Post-traumatic stress disorder or PTSD is becoming a cliché term thrown around in dramatic, charismatic conversation. Many people question if PTSD is even real.
My grandfather fought in WW II and experienced night terrors and sleep disturbances until the day he died, a common symptom of PTSD. Medical professionals tend to reserve the PTSD diagnosis for military vets and victims of extreme trauma or violence, which may be appropriate. But what about the individuals who suffer with no major cause often begging the question, “What the heck is wrong with me?!”
PTSD involves a traumatic disruption in the nervous system resulting in continued release of stress hormones. Obviously war, extreme trauma, and violence are credible sources to initiate this disruption. There are four major symptoms of PTSD paraphrased as follows:
- Unwanted thoughts: This may take the form of reliving negative events via memories, day dreaming, nightmares, and flashbacks. These thoughts intrude without warning or preface.
- Fear avoidance: Simply avoiding people, places, and situations that may remind the individual of the trauma.
- Poor memory and negativity: Forgetfulness, brain fog, constant blame placing, inability to see things in a positive light, flat affect (no emotion).
- Hyperactivity and poor reactions: Aggression, poor value of self or others, inability to sleep and relax, hyper-alert and aware.
Anthony William, The Medical Medium suggests in his blog that there is an “epidemic of hidden PTSD.” It’s hard not to agree with this as a medical professional. It is not uncommon to see these exact four symptoms in individuals with no preceding traumatic or violent event. As a physical therapist it is my responsibility to restore normal physical function but with symptoms of hypervigilance, sleep disturbance, and disrupted mood it’s difficult to believe that simple exercise is the full answer. May it get the ball rolling? Yes, but the underlying cause is a mystery. Or is it? From my point of view, the death of a spouse or child, failure in school, and parental disappointment are a few of the so-called “minor” traumas that may have started a downward tailspin into Stress Hormone City, eliciting one or more of the above symptoms. Recognizing the signs and symptoms that mimic PTSD is the first step in creating and cultivating a cure.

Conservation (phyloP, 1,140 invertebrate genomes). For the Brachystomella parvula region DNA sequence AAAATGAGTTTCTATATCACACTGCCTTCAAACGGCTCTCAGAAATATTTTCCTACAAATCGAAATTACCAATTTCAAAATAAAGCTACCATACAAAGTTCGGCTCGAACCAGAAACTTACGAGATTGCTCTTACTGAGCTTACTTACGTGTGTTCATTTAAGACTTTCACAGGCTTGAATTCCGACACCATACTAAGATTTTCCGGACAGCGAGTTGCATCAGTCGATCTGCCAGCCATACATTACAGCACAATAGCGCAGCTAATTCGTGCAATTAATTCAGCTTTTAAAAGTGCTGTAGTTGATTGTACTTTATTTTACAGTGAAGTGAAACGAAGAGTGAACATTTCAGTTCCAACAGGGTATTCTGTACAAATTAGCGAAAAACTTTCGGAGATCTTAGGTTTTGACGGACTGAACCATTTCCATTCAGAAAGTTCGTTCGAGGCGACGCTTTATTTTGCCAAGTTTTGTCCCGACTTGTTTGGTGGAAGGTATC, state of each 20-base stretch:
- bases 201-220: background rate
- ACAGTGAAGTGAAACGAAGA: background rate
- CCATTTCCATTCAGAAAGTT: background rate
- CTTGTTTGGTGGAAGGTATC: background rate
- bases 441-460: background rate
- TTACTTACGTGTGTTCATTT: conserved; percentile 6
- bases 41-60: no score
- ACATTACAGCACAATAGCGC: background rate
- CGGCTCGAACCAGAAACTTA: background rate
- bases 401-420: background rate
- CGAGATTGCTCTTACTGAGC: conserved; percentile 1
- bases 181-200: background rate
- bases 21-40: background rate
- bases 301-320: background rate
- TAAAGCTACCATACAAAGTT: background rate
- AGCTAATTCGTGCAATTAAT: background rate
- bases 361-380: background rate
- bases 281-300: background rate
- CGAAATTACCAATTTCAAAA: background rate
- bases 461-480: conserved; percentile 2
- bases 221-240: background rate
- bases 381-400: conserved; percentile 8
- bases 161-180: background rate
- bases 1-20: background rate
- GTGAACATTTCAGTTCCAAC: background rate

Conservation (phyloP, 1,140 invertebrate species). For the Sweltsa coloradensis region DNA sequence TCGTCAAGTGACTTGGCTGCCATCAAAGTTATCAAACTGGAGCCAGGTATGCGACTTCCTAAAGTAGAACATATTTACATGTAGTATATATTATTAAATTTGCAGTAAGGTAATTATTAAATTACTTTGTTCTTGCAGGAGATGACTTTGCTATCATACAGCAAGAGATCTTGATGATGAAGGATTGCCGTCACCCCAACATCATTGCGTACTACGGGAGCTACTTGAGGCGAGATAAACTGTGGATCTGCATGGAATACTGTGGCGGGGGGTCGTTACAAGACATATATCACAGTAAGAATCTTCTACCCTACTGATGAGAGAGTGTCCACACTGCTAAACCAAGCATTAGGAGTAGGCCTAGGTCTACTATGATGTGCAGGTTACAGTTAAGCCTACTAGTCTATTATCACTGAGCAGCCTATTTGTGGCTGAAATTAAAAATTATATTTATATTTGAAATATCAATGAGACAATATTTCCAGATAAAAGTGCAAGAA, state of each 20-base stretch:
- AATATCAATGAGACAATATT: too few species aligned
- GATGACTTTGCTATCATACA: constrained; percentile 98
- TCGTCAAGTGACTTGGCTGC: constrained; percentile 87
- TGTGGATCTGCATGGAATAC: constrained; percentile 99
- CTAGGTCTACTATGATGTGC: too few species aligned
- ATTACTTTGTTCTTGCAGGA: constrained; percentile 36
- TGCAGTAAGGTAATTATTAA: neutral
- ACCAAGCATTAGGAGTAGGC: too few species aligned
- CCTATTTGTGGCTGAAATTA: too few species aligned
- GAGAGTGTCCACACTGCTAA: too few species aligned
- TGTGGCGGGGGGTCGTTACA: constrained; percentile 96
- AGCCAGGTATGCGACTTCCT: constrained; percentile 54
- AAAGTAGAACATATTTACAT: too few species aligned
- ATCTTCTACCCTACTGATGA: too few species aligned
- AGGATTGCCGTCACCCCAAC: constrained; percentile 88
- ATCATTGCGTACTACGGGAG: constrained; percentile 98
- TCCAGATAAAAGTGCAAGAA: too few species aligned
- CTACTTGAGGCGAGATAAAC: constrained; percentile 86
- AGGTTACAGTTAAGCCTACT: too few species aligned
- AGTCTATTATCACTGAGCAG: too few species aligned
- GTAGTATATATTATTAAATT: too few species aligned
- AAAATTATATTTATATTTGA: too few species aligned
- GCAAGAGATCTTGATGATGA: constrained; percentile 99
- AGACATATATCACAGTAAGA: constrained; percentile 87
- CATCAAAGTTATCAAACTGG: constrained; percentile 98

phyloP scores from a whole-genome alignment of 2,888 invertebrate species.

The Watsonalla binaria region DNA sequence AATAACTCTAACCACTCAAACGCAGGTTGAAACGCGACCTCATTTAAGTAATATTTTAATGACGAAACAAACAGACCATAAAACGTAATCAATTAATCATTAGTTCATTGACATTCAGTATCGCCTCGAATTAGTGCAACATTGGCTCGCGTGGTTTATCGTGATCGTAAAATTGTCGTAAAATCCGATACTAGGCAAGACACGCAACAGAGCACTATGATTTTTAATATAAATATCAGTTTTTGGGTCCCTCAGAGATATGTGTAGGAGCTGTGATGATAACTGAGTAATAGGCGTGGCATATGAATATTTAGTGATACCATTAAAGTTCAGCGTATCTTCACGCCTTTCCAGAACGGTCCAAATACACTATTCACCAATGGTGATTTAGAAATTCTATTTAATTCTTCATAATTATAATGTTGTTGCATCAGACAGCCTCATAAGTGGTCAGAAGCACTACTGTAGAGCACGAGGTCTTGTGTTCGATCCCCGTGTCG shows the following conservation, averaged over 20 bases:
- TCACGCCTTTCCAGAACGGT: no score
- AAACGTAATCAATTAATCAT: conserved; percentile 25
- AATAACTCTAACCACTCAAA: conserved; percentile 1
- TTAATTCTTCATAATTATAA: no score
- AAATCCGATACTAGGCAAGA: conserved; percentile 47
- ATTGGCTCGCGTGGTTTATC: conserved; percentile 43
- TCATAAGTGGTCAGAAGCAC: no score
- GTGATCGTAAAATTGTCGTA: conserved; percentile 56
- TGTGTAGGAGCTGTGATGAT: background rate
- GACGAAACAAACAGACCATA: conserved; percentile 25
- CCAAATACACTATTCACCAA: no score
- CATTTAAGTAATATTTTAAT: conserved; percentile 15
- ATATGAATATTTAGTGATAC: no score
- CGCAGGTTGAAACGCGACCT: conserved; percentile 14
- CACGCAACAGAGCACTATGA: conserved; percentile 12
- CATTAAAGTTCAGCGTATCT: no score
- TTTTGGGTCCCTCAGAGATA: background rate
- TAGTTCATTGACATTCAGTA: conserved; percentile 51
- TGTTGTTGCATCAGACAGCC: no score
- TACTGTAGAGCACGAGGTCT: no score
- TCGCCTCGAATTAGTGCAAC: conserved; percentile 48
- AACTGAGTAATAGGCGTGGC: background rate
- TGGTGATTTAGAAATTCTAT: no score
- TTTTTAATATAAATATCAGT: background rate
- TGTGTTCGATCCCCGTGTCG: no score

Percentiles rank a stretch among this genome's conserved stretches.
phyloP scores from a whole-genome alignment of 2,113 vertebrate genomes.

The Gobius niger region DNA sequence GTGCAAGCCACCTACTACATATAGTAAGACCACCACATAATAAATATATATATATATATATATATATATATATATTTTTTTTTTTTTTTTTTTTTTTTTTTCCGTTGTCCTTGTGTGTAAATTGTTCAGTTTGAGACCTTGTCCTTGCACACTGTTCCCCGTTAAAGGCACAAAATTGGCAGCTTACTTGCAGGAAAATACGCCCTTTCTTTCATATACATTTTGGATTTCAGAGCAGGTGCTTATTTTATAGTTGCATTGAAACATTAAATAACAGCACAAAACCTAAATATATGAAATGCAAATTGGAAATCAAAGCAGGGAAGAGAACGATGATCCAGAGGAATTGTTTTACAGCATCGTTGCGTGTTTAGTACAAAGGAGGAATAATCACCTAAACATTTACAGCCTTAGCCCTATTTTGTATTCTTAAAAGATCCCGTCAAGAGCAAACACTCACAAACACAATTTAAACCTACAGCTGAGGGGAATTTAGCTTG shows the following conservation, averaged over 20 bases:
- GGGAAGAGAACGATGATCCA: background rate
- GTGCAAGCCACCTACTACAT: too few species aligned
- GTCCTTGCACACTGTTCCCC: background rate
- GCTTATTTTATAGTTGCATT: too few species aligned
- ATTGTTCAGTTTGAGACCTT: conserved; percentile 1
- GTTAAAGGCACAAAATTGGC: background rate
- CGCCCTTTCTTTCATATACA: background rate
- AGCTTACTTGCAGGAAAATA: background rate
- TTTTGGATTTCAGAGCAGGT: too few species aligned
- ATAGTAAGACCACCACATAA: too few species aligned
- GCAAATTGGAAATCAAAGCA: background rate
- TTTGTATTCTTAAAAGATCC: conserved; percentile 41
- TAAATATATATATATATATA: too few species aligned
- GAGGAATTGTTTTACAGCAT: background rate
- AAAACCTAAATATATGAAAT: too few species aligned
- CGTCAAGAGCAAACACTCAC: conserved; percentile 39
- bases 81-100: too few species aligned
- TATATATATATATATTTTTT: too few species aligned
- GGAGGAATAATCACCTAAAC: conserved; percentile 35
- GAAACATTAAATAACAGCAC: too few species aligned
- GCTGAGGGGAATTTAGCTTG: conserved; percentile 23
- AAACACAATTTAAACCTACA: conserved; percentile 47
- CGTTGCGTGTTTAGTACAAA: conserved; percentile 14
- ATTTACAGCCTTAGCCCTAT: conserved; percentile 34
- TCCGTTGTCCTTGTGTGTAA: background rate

The national library of medicine (NIH) and biotechnology (NCBI) house a host of articles supporting the usefulness of meditation to combat PTSD in soldiers. In my opinion, meditation can be an educational point for anyone presenting with one or more symptoms of PTSD.
Besides meditation, Anthony William suggests a dietary approach. Glucose acts as a protector of the brain and nervous system. Glucose is readily available for muscular use through the liver, its own glycogen storages, and fat metabolism but not for the brain. The brain is extremely sensitive and prefers blood glucose from just eaten carb sources favoring fruits and vegetables. When glucose is not readily available, it will attempt to get what it needs from the liver but this is not an endless supply. The brain is quite sensitive to just the right amount of glucose. Utilizing unhealthy, just eaten, glucose laden food (such as grains, soda, and sugar) actually damages brain tissue—kind of like over-watering a plant, the brain becomes over-glucosed compromising neural health. Hello hangry, brain fog, and memory problems!
Because PTSD is a disorder of the nervous system, providing it with the right sources and amount of glucose may help. Great brain food can be found in the produce aisle!
There are many facets of wellness, and to fully heal from or manage PTSD one must create a positive relationship with spirituality, occupation, friendships, family, animals, and the environment. Meditation is one suggestion to aide in transmuting negativity in any of these areas to positivity.
The evidence supports the use of multiple psychotherapeutic approaches as well, and these will also aide in returning the body to a de-stressed state.
*None of this information is to be a substituted for professional healthcare.